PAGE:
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Comment: Re:Just Starship Troopers? (Score 1) 331

by Shadowmist (#49185911) Attached to: 'The Moon Is a Harsh Mistress' Coming To the Big Screen

I never understood the whole anti-religion thing of the 3rd movie. Made no sense since in the book every unit had their own chaplain who could be from any ordained sect of any religion and had to counsel someone from any religion.

As I understand it that was true of real life chaplins in the US Army as well.

Comment: Re:There might be hope for a decent adaptation (Score 1) 331

by Shadowmist (#49185779) Attached to: 'The Moon Is a Harsh Mistress' Coming To the Big Screen

The amazing thing that I find about his writing that in spite of all that, he was one of the very first writers who wrote openly about interracial relationships, who put women into strong positions (although never of leadership, except in Starship Troopers), and basically was years ahead of his time.

That's one way of putting it... another valid way of putting it would be that his books became a formula of Cranky Old Ugly White Dude paired with Exotic Young Hot Female.

Comment: Re:Not all libertarians against safety net ... (Score 1) 331

by Shadowmist (#49185731) Attached to: 'The Moon Is a Harsh Mistress' Coming To the Big Screen

Heinlein also used the basic income model in many of his stories. Its not all libertarian, its a balance between a social safety net and libertarian capitalism.

Not all libertarians are against a safety net and basic services like police, fire/rescue and the military. Its more about keeping gov't to an absolute minimum. To match, limit and scale gov't to a clear definable needs, not to have gov't engage in "well meaning" wants.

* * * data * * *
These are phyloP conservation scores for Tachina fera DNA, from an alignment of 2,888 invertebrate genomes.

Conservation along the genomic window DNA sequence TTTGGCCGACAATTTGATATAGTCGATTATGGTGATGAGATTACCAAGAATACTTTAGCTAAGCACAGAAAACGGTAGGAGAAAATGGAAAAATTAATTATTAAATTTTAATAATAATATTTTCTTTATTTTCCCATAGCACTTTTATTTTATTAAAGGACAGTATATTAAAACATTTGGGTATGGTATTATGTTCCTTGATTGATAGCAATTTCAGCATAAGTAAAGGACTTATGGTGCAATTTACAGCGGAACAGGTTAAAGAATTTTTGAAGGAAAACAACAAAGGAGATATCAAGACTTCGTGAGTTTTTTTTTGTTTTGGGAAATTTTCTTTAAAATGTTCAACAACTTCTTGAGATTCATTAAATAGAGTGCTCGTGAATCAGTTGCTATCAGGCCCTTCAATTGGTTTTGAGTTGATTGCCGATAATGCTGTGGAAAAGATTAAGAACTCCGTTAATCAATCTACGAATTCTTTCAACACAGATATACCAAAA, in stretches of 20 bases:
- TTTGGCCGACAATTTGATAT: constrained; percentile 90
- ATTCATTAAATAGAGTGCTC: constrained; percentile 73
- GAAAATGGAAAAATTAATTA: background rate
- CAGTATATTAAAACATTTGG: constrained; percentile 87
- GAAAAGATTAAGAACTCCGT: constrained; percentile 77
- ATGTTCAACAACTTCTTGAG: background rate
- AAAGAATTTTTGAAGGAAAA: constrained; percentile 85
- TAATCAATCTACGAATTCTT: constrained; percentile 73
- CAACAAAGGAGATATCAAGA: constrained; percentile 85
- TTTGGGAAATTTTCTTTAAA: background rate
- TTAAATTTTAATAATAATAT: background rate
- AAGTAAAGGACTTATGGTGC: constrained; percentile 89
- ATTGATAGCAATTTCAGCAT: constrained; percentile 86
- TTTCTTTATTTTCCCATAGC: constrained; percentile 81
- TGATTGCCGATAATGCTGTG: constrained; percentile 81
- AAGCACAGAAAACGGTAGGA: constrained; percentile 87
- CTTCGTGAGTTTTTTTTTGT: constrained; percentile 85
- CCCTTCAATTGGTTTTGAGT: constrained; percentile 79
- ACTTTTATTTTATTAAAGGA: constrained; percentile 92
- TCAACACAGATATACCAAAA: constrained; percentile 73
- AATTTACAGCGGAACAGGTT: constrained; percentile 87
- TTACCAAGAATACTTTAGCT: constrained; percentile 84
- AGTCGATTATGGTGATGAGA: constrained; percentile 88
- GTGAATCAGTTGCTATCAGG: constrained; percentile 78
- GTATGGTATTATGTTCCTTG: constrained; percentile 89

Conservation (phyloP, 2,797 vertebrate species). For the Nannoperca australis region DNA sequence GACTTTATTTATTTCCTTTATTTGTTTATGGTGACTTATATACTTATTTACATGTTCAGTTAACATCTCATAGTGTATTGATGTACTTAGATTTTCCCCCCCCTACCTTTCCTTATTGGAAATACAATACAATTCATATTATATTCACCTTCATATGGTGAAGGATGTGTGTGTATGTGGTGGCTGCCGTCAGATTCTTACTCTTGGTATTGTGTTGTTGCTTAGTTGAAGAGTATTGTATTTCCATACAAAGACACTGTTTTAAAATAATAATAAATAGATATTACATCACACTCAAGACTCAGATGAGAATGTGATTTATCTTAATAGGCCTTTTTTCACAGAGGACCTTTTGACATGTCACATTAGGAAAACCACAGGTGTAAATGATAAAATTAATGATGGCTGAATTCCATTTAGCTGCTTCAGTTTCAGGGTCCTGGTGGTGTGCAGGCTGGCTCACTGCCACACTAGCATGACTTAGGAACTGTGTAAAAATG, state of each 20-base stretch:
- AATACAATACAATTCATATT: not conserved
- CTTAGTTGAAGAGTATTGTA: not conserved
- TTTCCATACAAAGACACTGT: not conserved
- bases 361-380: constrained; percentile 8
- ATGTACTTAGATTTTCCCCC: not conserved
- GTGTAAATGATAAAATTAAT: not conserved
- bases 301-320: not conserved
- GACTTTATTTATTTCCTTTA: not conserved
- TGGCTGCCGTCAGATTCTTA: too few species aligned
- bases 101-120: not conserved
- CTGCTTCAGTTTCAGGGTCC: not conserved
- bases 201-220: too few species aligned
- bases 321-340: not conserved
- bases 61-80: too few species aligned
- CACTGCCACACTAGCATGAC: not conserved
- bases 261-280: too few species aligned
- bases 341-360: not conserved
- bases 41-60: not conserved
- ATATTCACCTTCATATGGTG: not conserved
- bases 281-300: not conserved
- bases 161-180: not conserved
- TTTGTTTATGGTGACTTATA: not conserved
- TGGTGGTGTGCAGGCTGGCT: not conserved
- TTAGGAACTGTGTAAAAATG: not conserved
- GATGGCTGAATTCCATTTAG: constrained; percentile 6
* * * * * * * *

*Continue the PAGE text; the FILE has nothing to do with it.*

Fact is... in later life, he railed against programs that benefited him personally when he was down and out in his early years.

Comment: Re:Diminishing Returns (Score 1) 422

by Shadowmist (#49000085) Attached to: What Happened To the Photography Industry In 2014?

Agreed. I bought a mid-range Nikon DSLR a couple of years ago (after having spent many years in film photography as a Nikon guy), but I end up still mostly using either my aging Canon prosumer G9 point-and-shoot or the cheap cell phone that's in my pocket.

Sadly, my old vintage Nikon lenses aren't nearly as useful as I thought they would be because even though some are nominally compatible, you give up so many automatic features that even those aren't very useful. So much for Nikon's famous backwards-compatible lenses. I haven't invested in modern Nikon lenses except for the ones that came in the camera kit because I'm not a serious enough photographer to fork out the dough.

Given all that, and since most of us already have more megapixels than we ever need, there doesn't seem to be much reason to buy any new digital cameras until one breaks.

I had better luck using my Minolta Maxxum lenses on a Sony Alpha I bought recently. That's no accident though, Sony purchased all of Minolta's tech when the latter exited the photo business.